NEW YORK (Reuters) - Investors exited U.S. stock funds after delving in the previous week and rotated into non-U.S. stocks and high-yield bonds as U.S. lawmakers' talks over a U.S. budget deal faltered, data from EPFR Global showed on Friday.
Funds that hold U.S. stocks suffered outflows of $2.41 billion in the week ended December 5 after gaining $10.52 billion in new money the previous week, which was the most in roughly 16 months, according to the fund-tracking firm.
Stock funds worldwide attracted inflows of $2.3 billion, a meager sum compared to massive inflows of $14.86 billion the previous week.
Some investors are exiting U.S. stock funds and taking profits on uncertainty over a deal surrounding the "fiscal cliff" of tax hikes and spending cuts in the U.S. and in anticipation of increases in capital gains, said Douglas Gordon, senior investment strategist for North America at Russell Investments.
"What markets really need to feel is that there's confidence that a deal will get done in the early portion of 2013," Gordon said.
Investors opted for non-U.S. stocks and pumped $3.32 billion into emerging market stock funds - the most in 10 weeks - and $1.2 billion into European stock funds, the most in 11 weeks according to the fund-tracker.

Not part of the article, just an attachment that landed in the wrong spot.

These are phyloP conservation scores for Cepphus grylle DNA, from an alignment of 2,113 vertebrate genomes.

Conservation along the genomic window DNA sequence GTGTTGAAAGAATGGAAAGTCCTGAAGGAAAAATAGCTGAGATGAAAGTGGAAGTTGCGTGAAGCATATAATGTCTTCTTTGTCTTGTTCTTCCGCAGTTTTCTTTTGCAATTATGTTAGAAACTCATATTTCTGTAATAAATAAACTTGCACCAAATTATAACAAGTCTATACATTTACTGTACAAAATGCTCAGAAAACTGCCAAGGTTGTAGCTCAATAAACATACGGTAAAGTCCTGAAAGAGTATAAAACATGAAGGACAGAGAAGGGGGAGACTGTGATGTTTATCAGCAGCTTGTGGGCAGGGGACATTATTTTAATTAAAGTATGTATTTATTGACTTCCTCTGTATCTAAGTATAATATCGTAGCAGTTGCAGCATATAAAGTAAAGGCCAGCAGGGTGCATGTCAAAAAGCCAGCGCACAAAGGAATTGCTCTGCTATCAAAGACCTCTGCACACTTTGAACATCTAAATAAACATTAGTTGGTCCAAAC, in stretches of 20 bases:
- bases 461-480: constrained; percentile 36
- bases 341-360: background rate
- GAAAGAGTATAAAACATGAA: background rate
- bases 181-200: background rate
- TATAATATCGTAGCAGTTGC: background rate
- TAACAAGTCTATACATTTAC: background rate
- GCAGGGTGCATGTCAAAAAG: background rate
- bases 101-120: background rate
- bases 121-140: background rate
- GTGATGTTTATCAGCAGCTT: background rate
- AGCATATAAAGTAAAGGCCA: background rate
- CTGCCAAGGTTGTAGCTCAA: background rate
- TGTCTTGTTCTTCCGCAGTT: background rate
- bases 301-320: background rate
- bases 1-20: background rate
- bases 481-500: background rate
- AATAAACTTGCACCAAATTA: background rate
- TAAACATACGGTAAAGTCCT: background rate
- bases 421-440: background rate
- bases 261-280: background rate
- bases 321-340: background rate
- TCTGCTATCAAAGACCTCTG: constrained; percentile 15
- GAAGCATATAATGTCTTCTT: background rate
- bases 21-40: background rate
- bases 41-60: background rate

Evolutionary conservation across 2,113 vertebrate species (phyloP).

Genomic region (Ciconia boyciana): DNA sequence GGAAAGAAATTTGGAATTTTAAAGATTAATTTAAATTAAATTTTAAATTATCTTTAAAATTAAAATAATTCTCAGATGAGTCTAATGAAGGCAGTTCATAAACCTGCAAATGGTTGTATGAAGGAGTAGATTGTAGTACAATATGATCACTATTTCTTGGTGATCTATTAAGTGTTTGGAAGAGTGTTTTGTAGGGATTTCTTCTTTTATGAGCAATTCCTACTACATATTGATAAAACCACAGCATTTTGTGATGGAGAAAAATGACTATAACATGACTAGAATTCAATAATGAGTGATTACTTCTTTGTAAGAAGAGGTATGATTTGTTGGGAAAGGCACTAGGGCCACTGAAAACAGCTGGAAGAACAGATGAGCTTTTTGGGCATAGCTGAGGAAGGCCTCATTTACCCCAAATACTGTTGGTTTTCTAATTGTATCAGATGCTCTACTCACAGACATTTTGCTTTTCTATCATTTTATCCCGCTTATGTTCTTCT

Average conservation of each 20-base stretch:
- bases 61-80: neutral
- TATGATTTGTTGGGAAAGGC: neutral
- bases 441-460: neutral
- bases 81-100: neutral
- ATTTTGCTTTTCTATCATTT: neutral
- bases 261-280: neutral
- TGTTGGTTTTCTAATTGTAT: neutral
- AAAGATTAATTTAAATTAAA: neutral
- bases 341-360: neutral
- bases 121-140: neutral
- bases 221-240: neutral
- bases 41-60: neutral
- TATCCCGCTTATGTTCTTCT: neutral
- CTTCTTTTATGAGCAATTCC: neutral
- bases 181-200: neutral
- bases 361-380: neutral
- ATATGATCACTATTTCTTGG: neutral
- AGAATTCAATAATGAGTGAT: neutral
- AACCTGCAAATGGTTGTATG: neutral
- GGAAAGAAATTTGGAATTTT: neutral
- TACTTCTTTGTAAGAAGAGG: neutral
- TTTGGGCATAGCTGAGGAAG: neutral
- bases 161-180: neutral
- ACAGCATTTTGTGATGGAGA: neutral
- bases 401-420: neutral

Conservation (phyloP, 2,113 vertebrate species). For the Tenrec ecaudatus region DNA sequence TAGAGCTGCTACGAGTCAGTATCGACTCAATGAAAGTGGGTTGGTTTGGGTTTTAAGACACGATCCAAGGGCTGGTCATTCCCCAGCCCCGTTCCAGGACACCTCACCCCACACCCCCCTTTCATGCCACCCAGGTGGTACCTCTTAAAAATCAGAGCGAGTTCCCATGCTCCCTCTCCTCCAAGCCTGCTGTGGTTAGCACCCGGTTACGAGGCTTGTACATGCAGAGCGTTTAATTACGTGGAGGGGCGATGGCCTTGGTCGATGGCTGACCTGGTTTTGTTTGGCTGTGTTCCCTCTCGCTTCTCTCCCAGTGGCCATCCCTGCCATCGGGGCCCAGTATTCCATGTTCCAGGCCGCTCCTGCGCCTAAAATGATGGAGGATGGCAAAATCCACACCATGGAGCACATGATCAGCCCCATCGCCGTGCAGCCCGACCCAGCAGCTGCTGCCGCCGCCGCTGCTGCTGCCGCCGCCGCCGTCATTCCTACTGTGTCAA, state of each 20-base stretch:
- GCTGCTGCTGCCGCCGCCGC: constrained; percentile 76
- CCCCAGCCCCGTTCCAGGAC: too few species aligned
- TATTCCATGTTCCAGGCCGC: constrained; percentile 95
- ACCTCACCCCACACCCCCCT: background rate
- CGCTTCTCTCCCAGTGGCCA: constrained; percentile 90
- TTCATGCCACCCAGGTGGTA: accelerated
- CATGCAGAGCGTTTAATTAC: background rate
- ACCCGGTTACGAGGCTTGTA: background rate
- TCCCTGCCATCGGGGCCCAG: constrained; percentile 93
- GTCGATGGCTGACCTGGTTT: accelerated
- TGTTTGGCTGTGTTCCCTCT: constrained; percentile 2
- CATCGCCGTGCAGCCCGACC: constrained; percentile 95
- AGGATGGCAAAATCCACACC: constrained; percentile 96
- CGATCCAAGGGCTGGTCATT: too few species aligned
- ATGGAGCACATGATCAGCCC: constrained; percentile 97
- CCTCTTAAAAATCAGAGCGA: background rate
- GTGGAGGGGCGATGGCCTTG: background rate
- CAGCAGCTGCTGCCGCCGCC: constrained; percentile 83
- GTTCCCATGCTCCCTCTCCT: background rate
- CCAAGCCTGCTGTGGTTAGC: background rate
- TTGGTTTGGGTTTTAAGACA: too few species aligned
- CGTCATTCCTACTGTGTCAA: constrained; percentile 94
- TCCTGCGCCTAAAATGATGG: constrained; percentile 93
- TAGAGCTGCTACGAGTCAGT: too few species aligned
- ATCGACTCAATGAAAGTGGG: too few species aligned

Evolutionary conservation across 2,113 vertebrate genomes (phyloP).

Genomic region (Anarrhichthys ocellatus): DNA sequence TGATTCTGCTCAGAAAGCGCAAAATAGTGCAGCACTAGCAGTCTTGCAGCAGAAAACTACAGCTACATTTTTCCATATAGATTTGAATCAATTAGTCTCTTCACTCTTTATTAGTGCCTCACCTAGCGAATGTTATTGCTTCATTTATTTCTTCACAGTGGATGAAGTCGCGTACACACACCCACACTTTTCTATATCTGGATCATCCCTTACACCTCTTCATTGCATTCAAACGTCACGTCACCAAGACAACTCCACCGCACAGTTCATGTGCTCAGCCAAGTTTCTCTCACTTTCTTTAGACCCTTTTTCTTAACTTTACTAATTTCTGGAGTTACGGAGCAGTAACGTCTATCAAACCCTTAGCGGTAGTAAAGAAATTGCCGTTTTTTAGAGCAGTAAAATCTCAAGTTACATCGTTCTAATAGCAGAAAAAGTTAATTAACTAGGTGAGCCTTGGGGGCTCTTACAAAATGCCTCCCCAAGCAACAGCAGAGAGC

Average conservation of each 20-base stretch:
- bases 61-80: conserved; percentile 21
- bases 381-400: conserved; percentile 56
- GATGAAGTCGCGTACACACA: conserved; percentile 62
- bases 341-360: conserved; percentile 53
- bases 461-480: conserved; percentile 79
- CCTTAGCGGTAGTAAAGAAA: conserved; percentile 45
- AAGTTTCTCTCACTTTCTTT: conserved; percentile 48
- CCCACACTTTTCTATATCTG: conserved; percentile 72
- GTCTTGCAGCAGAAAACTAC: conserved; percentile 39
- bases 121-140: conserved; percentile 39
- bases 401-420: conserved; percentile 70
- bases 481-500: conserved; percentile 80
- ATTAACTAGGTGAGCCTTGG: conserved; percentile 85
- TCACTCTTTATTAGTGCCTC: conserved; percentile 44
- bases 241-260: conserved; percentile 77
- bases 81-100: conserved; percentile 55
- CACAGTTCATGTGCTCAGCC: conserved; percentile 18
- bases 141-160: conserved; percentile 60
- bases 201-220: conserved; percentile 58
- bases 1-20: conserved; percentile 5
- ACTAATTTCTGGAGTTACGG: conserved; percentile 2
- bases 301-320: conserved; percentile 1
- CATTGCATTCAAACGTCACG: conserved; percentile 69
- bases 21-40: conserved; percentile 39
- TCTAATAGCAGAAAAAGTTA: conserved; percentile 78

Gordon of Russell Investments said that emerging market stocks are "modestly attractive" in value, especially given the potential for China to improve its slowing growth.
Sentiment toward bond funds, meanwhile, was largely unchanged from the previous week as investors gave $4.46 billion to the funds worldwide, with U.S. bond funds accounting for $2.06 billion of that total.
Investors took some risk in high-yield "junk" bond funds, which attracted inflows of $1.73 billion, the most in 11 weeks according to EPFR Global.
The benchmark S&P 500 index fell 0.33 percent over the reporting period as President Barack Obama and Congress remained at loggerheads over how to resolve the looming "fisal cliff" of $600 billion in tax increases and spending cuts.
During the week, U.S. House Speaker John Boehner noted the lack of progress in the talks, while President Obama said the Republican proposal to solve the crisis was "out of balance."
On Wednesday, Obama predicted a deal could be reached within a week if his opponents could compromise on raising taxes for Americans who make more than $250,000 a year. If lawmakers don't act, the tax increases and spending cuts set to occur early next year could tip the U.S. into recession.
The yield on the safe-haven U.S. Treasury touched 1.59 percent on Wednesday, with some citing uncertainty over the budget talks. The yield rose to 1.6267 percent in intraday trading Friday after data showed that U.S. non-farm employment increased by 146,000 jobs last month.
Shifting away from the U.S. crisis, investors also sought value in emerging market bonds and committed $1.02 billion to funds that hold them.
Flows into emerging market bond funds have been "on fire" this year and should continue given low rates on U.S. Treasuries and pessimism toward stocks as a result of the European debt crisis, the U.S.' debt issues, and China's slowdown, said Robert Abad, portfolio manager at Western Asset Management.
(Reporting by Sam Forgione; Editing by Chizu Nomiyama)